I want to prove exactly what is written in the title, using the following idea:

Let $X$ be a separable Banach space. We have that $X$ is isometrically isomorphic to a subspace $M$ of $C(B_{X^\ast})$, where $B_{X^\ast} = \{x^\ast\in X^\ast:\ \|x^\ast\| = 1 \}$ and $C(B_{X^\ast})$ is the space of continuous functions from $B_{X^\ast}$ to $\mathbb{K}$ ( we have $\mathbb{K} = \mathbb{R}$ or $\mathbb{C}$).

I want to prove that $M$ is isometrically isomorphic to some subspace of $\ell_\infty$. Doing this it's sufficient to finish the proof, because then $X\cong M\cong $ some subspace of $\ell_\infty$. The first isometric isomorphism is already proven, the second one is the problem. I came up with a solution, but I'm not sure if it's right because the Banach hypothesis was not used (or I just missed where it's used). I appreciate your help, thanks.

My solution: $B_{X^\ast}$ is $w^\ast$-separable so let $(x^\ast_n)_{n\in\mathbb{N}}$ be a $w^\ast$-dense sequence in $B_{X^\ast}$ and define $\Phi:M\to\ell_\infty$ such that $\Phi(f) = (f(x^\ast_1),\ldots,f(x^\ast_n),\ldots)$. It's not hard to see $\Phi$ is well defined, for $|f(x^\ast_n)| \leq \|f\| \cdot \|x^\ast_n\| \leq \|f\|$ for all $n\in\mathbb{N}$, so $\Phi(f)\in \ell_\infty$ for all $f\in C(B_{X^\ast})$.

It's not hard also to prove that $\Phi$ is a linear injection, so the main problem is to prove that $\Phi$ is an isometry. Take any $f\in C(B_{X^\ast})$, we want to prove $\|\Phi(f)\| = \|f\|$, and for this we just need to prove that $\sup_{n\in\mathbb{N}}|f(x^\ast_n)| = \sup_{x^\ast\in B_{X^\ast}} |f(x^\ast)|$ ( for now, all we know is $\sup_{n\in\mathbb{N}}|f(x^\ast_n)| \leq \sup_{x^\ast\in B_{X^\ast}} |f(x^\ast)|$).

First of all, note that $B_{X^\ast}$ is $w^\ast$-compact (by Banach-Alaoglu theorem), then $\sup_{x^\ast\in B_{X^\ast}} |f(x^\ast)| = \max_{x^\ast\in B_{X^\ast}} |f(x^\ast)| = |f(y^\ast)|$ for some $y^\ast \in B_{X^\ast}$. Also, we know $f$ is continuous in $y^\ast$, so for any $\varepsilon > 0$ there is $\delta > 0$ such that $\|x^\ast - y^\ast\| < \delta \implies |f(x^\ast) - f(y^\ast)| < \varepsilon$.

We don't know if there is some $x^\ast_n$ close enough to $y^\ast$, for the separability is about the $w^\ast$ topology, not the norm, so let's work with that. Given any $w^\ast$-neighborhood $V$ of $0$ in $B_{X^\ast}$, we know $V$ is limited, so consider the collection of $w^\ast$-neighborhoods $(\frac{1}{m}V)_{m\in\mathbb{N}}$. Take $m\in\mathbb{N}$ such that $\frac{1}{m} < \delta$, since $(x^\ast_n)_{n\in\mathbb{N}}$ is $w^\ast$-dense in $B_{X^\ast}$, there is some $x^\ast_n$ such that $$x^\ast_n \in y^\ast+\frac{1}{m}V \implies x^\ast_n - y^\ast \in\frac{1}{m}V \subset \delta V \subset \delta B_{X^\ast} \implies \|x^\ast_n - y^\ast\| <\delta .$$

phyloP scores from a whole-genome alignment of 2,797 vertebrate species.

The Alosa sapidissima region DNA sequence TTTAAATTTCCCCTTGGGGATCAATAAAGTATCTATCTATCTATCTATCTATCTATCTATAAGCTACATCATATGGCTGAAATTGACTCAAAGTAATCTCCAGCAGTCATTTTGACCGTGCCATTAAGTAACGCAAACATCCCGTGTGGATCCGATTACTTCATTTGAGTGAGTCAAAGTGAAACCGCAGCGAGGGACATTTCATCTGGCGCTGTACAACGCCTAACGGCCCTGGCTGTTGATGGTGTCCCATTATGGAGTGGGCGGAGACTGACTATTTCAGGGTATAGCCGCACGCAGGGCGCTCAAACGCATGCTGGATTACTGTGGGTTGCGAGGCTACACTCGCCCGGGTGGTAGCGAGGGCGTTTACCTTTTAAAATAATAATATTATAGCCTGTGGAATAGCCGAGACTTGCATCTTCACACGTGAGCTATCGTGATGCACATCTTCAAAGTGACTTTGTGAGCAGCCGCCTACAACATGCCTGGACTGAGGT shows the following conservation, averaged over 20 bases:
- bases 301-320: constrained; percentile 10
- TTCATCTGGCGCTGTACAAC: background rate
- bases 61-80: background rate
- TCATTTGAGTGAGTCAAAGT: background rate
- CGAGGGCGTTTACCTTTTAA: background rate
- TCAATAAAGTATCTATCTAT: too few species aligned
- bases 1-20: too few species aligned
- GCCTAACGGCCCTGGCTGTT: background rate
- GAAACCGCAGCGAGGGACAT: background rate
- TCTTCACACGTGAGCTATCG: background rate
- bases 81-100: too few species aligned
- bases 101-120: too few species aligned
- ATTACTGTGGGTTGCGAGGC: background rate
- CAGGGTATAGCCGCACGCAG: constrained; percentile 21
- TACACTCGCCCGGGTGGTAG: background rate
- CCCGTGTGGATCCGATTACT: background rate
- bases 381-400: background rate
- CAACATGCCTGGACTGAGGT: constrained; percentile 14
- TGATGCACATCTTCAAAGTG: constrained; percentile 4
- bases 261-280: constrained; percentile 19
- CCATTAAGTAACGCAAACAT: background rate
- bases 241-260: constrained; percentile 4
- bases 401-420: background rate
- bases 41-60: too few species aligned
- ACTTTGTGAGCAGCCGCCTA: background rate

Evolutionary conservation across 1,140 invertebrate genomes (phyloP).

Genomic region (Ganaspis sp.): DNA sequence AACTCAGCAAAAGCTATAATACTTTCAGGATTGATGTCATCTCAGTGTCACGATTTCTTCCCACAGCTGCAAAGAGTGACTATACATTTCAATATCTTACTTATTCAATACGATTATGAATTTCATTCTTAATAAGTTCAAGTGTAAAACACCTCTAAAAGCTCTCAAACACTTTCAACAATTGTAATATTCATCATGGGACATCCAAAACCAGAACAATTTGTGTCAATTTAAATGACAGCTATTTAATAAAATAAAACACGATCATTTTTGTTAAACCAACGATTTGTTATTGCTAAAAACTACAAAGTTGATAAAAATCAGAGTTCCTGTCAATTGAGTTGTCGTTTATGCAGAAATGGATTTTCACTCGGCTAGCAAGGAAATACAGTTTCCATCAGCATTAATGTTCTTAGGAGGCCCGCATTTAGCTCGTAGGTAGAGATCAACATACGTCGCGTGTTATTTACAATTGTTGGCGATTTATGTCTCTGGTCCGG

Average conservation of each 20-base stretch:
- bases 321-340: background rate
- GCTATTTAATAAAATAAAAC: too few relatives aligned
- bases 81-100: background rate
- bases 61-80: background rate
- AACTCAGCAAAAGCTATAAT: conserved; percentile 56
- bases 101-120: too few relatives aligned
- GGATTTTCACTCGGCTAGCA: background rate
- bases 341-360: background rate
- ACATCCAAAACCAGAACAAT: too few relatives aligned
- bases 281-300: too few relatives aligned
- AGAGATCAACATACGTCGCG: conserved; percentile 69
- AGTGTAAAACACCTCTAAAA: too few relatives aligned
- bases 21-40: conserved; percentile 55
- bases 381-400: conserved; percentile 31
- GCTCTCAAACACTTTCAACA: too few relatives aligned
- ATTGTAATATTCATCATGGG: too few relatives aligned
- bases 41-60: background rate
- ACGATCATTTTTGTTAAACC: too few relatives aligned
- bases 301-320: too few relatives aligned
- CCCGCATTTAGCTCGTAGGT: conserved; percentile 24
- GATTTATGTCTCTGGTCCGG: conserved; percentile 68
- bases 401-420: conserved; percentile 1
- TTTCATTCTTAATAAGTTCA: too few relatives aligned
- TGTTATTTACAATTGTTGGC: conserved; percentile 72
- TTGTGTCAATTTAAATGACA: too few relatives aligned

From this we conclude that $|f(x^\ast_n) - f(y^\ast)| < \varepsilon$, but $\varepsilon > 0$ is arbitrary, so there is functionals $x^\ast_n$ such that $f(x^\ast_n)$ is arbitrarily close to $f(y^\ast)$. With this we can conclude that

$$\sup_{n\in\mathbb{N}} |f(x^\ast_n)| = |f(y^\ast)|,$$

and this proves $\Phi$ is a isometry.

PS: There is this thread. But it looks like a different approach.

  • $\begingroup$ It doesn't matter for your main argument, but $X$ is of course again isomorphic to a subspace of $C(B)$, not to the whole space. $\endgroup$ – user138530 Nov 14 '15 at 0:58
  • $\begingroup$ Also, your question is answered in the question you linked too. $\endgroup$ – user138530 Nov 14 '15 at 1:02
  • $\begingroup$ You are right about $X$ being isomorphic to a subspace, not the whole space, I'm going to fix this. About the the other answer, it goes in another direction. They don't prove the way I want to prove. $\endgroup$ – Integral Nov 14 '15 at 17:58
  • $\begingroup$ Can you have the same argument by replacing $C(B_{X^*})$ with $X^{**}$? $\endgroup$ – Hashimoto Feb 17 at 4:46

I have two comments.

  1. I'm not sure that $\Phi$ is surjective. However, since you don't want to prove that $X$ is isometrically isomorphic to $\ell_\infty$ (but to a subspace of $\ell_\infty$), you can replace "linear bijection" by "linear injection".

  2. Every separable set has a countable norming set (Lemma 6.7 here). And any normed space with a countable norming set is isometric to a subspace of $\ell_\infty$ (Corollary 6.8 here). Thus, the completeness (that seems to be not used in your argument) is not really needed.

So, your solution looks fine to me.

  • $\begingroup$ Thank you for your observations! $\endgroup$ – Integral Nov 19 '15 at 1:27

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